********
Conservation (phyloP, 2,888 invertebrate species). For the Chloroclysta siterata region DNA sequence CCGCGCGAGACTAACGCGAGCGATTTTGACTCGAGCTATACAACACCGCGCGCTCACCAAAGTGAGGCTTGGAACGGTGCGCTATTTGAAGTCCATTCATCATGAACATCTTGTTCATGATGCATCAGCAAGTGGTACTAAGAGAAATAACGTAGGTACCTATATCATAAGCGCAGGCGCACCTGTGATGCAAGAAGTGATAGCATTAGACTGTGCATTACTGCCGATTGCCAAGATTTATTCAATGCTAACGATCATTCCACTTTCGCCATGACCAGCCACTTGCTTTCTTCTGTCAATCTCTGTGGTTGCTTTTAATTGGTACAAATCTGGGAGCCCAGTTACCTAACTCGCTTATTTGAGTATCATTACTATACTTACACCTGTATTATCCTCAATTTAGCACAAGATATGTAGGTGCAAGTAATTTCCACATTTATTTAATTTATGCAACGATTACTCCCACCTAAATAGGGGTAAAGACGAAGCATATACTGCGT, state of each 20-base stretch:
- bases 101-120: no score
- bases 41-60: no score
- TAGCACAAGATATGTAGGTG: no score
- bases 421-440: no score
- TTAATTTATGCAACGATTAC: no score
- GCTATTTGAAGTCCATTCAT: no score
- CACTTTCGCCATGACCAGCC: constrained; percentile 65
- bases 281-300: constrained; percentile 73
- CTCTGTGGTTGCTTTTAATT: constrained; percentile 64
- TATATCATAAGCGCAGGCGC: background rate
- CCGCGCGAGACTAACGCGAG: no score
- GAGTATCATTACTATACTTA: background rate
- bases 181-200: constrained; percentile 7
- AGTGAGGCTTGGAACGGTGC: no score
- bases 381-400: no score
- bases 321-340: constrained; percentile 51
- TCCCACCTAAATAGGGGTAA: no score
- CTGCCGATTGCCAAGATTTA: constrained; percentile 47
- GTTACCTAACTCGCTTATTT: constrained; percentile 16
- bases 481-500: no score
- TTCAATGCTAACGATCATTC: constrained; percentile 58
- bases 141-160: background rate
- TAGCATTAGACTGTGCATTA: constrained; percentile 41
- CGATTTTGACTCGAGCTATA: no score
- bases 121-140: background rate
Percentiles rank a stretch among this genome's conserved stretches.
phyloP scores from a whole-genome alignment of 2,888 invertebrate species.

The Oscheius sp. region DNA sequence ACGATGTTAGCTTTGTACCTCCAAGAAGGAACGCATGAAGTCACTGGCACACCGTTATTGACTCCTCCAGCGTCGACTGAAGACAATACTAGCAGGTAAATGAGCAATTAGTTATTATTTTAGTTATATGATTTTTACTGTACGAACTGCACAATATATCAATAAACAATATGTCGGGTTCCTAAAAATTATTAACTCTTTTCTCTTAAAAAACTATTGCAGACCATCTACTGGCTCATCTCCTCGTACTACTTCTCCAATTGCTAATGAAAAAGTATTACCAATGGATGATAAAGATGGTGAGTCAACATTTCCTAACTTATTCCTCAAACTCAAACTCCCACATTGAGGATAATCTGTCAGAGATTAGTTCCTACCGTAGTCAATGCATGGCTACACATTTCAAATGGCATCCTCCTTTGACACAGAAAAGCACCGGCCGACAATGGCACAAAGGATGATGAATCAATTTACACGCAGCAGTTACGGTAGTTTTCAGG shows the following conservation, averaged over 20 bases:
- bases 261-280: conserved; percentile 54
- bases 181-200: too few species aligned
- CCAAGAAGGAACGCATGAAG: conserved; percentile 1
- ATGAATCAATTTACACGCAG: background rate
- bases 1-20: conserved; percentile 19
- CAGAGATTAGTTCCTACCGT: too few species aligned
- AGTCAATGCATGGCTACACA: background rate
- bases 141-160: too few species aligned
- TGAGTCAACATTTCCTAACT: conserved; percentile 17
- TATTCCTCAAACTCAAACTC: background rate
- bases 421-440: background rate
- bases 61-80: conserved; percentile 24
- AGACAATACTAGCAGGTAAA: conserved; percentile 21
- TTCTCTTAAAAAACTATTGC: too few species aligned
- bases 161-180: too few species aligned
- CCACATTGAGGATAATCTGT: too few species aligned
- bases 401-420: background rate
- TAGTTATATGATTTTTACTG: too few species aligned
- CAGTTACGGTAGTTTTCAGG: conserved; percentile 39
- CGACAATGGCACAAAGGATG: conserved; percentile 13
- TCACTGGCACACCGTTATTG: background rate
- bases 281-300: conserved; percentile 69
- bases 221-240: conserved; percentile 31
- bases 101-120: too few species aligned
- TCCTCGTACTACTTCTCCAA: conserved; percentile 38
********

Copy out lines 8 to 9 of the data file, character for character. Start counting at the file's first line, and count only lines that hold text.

- CACTTTCGCCATGACCAGCC: constrained; percentile 65
- bases 281-300: constrained; percentile 73